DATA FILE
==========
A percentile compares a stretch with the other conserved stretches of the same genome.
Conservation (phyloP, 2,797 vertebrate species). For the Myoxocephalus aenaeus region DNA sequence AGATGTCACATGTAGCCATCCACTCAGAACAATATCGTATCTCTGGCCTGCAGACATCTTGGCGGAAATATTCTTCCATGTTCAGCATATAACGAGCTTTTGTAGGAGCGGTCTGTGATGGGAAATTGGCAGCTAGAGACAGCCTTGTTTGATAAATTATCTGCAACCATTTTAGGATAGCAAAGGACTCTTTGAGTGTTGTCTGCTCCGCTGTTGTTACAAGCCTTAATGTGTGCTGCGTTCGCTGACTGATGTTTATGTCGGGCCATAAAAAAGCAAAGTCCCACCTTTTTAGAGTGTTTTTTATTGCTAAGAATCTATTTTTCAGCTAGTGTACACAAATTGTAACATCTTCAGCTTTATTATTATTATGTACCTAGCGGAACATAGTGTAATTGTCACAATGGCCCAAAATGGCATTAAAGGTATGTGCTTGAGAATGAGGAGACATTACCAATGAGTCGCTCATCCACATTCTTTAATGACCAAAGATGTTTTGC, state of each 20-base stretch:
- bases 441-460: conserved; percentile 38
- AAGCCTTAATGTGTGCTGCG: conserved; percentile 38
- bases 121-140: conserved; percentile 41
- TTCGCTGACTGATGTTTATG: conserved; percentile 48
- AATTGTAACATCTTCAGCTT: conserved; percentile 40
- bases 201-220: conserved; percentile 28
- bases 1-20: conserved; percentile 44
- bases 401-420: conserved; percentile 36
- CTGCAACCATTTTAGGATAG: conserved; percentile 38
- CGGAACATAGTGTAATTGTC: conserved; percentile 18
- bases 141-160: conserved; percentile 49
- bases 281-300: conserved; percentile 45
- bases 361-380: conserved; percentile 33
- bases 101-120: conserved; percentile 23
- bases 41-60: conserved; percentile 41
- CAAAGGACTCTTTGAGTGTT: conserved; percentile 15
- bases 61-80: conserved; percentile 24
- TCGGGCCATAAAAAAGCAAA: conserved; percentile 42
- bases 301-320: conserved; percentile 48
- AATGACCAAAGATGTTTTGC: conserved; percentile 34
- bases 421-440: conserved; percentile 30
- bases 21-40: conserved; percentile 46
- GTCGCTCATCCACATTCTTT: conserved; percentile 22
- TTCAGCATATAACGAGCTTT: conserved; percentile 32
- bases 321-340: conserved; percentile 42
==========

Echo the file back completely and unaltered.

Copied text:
A percentile compares a stretch with the other conserved stretches of the same genome.
Conservation (phyloP, 2,797 vertebrate species). For the Myoxocephalus aenaeus region DNA sequence AGATGTCACATGTAGCCATCCACTCAGAACAATATCGTATCTCTGGCCTGCAGACATCTTGGCGGAAATATTCTTCCATGTTCAGCATATAACGAGCTTTTGTAGGAGCGGTCTGTGATGGGAAATTGGCAGCTAGAGACAGCCTTGTTTGATAAATTATCTGCAACCATTTTAGGATAGCAAAGGACTCTTTGAGTGTTGTCTGCTCCGCTGTTGTTACAAGCCTTAATGTGTGCTGCGTTCGCTGACTGATGTTTATGTCGGGCCATAAAAAAGCAAAGTCCCACCTTTTTAGAGTGTTTTTTATTGCTAAGAATCTATTTTTCAGCTAGTGTACACAAATTGTAACATCTTCAGCTTTATTATTATTATGTACCTAGCGGAACATAGTGTAATTGTCACAATGGCCCAAAATGGCATTAAAGGTATGTGCTTGAGAATGAGGAGACATTACCAATGAGTCGCTCATCCACATTCTTTAATGACCAAAGATGTTTTGC, state of each 20-base stretch:
- bases 441-460: conserved; percentile 38
- AAGCCTTAATGTGTGCTGCG: conserved; percentile 38
- bases 121-140: conserved; percentile 41
- TTCGCTGACTGATGTTTATG: conserved; percentile 48
- AATTGTAACATCTTCAGCTT: conserved; percentile 40
- bases 201-220: conserved; percentile 28
- bases 1-20: conserved; percentile 44
- bases 401-420: conserved; percentile 36
- CTGCAACCATTTTAGGATAG: conserved; percentile 38
- CGGAACATAGTGTAATTGTC: conserved; percentile 18
- bases 141-160: conserved; percentile 49
- bases 281-300: conserved; percentile 45
- bases 361-380: conserved; percentile 33
- bases 101-120: conserved; percentile 23
- bases 41-60: conserved; percentile 41
- CAAAGGACTCTTTGAGTGTT: conserved; percentile 15
- bases 61-80: conserved; percentile 24
- TCGGGCCATAAAAAAGCAAA: conserved; percentile 42
- bases 301-320: conserved; percentile 48
- AATGACCAAAGATGTTTTGC: conserved; percentile 34
- bases 421-440: conserved; percentile 30
- bases 21-40: conserved; percentile 46
- GTCGCTCATCCACATTCTTT: conserved; percentile 22
- TTCAGCATATAACGAGCTTT: conserved; percentile 32
- bases 321-340: conserved; percentile 42